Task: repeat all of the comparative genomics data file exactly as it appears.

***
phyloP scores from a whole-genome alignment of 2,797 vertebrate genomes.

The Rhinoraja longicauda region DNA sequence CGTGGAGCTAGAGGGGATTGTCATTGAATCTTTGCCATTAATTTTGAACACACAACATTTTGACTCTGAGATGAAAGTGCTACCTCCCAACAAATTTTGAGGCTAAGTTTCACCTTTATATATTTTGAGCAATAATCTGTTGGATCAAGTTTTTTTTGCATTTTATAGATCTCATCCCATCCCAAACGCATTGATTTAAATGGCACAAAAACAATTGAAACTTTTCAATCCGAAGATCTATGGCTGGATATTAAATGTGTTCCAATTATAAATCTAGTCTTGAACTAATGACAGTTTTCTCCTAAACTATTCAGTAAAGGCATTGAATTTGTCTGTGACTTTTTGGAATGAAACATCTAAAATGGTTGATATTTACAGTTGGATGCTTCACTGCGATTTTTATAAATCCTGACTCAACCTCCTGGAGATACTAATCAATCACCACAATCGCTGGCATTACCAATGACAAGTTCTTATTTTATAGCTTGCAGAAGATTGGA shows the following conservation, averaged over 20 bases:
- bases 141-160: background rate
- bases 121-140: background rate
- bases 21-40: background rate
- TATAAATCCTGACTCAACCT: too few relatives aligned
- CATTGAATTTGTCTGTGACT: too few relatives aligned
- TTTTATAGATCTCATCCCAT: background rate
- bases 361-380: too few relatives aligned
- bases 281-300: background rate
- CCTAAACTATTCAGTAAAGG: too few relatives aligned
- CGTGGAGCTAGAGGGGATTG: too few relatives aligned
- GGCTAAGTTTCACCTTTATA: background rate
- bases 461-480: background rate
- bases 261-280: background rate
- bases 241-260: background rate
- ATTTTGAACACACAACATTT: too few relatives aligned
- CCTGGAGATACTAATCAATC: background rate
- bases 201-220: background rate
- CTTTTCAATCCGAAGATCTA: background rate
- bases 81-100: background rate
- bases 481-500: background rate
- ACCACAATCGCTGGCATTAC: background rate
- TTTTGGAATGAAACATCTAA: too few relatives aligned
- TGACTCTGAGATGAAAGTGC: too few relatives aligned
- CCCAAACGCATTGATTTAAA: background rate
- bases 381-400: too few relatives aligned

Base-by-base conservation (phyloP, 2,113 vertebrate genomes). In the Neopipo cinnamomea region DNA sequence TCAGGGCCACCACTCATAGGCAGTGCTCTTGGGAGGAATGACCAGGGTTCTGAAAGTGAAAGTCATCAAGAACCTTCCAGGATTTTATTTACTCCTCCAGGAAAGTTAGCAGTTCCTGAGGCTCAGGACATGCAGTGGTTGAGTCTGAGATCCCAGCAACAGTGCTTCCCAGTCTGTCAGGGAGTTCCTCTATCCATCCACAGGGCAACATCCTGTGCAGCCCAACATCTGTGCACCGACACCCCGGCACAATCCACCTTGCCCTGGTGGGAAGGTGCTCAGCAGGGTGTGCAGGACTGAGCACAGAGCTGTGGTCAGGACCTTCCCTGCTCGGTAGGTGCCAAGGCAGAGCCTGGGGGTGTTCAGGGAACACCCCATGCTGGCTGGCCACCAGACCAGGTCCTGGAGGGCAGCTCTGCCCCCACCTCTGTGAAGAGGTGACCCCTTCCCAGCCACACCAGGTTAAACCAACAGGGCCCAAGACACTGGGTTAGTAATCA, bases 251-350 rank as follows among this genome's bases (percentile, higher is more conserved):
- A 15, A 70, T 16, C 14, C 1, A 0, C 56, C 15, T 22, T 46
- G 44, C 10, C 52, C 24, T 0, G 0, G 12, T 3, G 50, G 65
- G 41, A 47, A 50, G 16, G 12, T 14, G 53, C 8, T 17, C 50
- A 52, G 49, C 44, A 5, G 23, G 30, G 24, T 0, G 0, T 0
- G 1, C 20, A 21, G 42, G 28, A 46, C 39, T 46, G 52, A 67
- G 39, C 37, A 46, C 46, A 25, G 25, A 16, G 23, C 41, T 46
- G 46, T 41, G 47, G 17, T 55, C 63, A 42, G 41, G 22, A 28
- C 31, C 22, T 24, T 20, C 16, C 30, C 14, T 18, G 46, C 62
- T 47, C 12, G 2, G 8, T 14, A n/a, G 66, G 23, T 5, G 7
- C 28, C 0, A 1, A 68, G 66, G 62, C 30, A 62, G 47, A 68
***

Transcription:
phyloP scores from a whole-genome alignment of 2,797 vertebrate genomes.

The Rhinoraja longicauda region DNA sequence CGTGGAGCTAGAGGGGATTGTCATTGAATCTTTGCCATTAATTTTGAACACACAACATTTTGACTCTGAGATGAAAGTGCTACCTCCCAACAAATTTTGAGGCTAAGTTTCACCTTTATATATTTTGAGCAATAATCTGTTGGATCAAGTTTTTTTTGCATTTTATAGATCTCATCCCATCCCAAACGCATTGATTTAAATGGCACAAAAACAATTGAAACTTTTCAATCCGAAGATCTATGGCTGGATATTAAATGTGTTCCAATTATAAATCTAGTCTTGAACTAATGACAGTTTTCTCCTAAACTATTCAGTAAAGGCATTGAATTTGTCTGTGACTTTTTGGAATGAAACATCTAAAATGGTTGATATTTACAGTTGGATGCTTCACTGCGATTTTTATAAATCCTGACTCAACCTCCTGGAGATACTAATCAATCACCACAATCGCTGGCATTACCAATGACAAGTTCTTATTTTATAGCTTGCAGAAGATTGGA shows the following conservation, averaged over 20 bases:
- bases 141-160: background rate
- bases 121-140: background rate
- bases 21-40: background rate
- TATAAATCCTGACTCAACCT: too few relatives aligned
- CATTGAATTTGTCTGTGACT: too few relatives aligned
- TTTTATAGATCTCATCCCAT: background rate
- bases 361-380: too few relatives aligned
- bases 281-300: background rate
- CCTAAACTATTCAGTAAAGG: too few relatives aligned
- CGTGGAGCTAGAGGGGATTG: too few relatives aligned
- GGCTAAGTTTCACCTTTATA: background rate
- bases 461-480: background rate
- bases 261-280: background rate
- bases 241-260: background rate
- ATTTTGAACACACAACATTT: too few relatives aligned
- CCTGGAGATACTAATCAATC: background rate
- bases 201-220: background rate
- CTTTTCAATCCGAAGATCTA: background rate
- bases 81-100: background rate
- bases 481-500: background rate
- ACCACAATCGCTGGCATTAC: background rate
- TTTTGGAATGAAACATCTAA: too few relatives aligned
- TGACTCTGAGATGAAAGTGC: too few relatives aligned
- CCCAAACGCATTGATTTAAA: background rate
- bases 381-400: too few relatives aligned

Base-by-base conservation (phyloP, 2,113 vertebrate genomes). In the Neopipo cinnamomea region DNA sequence TCAGGGCCACCACTCATAGGCAGTGCTCTTGGGAGGAATGACCAGGGTTCTGAAAGTGAAAGTCATCAAGAACCTTCCAGGATTTTATTTACTCCTCCAGGAAAGTTAGCAGTTCCTGAGGCTCAGGACATGCAGTGGTTGAGTCTGAGATCCCAGCAACAGTGCTTCCCAGTCTGTCAGGGAGTTCCTCTATCCATCCACAGGGCAACATCCTGTGCAGCCCAACATCTGTGCACCGACACCCCGGCACAATCCACCTTGCCCTGGTGGGAAGGTGCTCAGCAGGGTGTGCAGGACTGAGCACAGAGCTGTGGTCAGGACCTTCCCTGCTCGGTAGGTGCCAAGGCAGAGCCTGGGGGTGTTCAGGGAACACCCCATGCTGGCTGGCCACCAGACCAGGTCCTGGAGGGCAGCTCTGCCCCCACCTCTGTGAAGAGGTGACCCCTTCCCAGCCACACCAGGTTAAACCAACAGGGCCCAAGACACTGGGTTAGTAATCA, bases 251-350 rank as follows among this genome's bases (percentile, higher is more conserved):
- A 15, A 70, T 16, C 14, C 1, A 0, C 56, C 15, T 22, T 46
- G 44, C 10, C 52, C 24, T 0, G 0, G 12, T 3, G 50, G 65
- G 41, A 47, A 50, G 16, G 12, T 14, G 53, C 8, T 17, C 50
- A 52, G 49, C 44, A 5, G 23, G 30, G 24, T 0, G 0, T 0
- G 1, C 20, A 21, G 42, G 28, A 46, C 39, T 46, G 52, A 67
- G 39, C 37, A 46, C 46, A 25, G 25, A 16, G 23, C 41, T 46
- G 46, T 41, G 47, G 17, T 55, C 63, A 42, G 41, G 22, A 28
- C 31, C 22, T 24, T 20, C 16, C 30, C 14, T 18, G 46, C 62
- T 47, C 12, G 2, G 8, T 14, A n/a, G 66, G 23, T 5, G 7
- C 28, C 0, A 1, A 68, G 66, G 62, C 30, A 62, G 47, A 68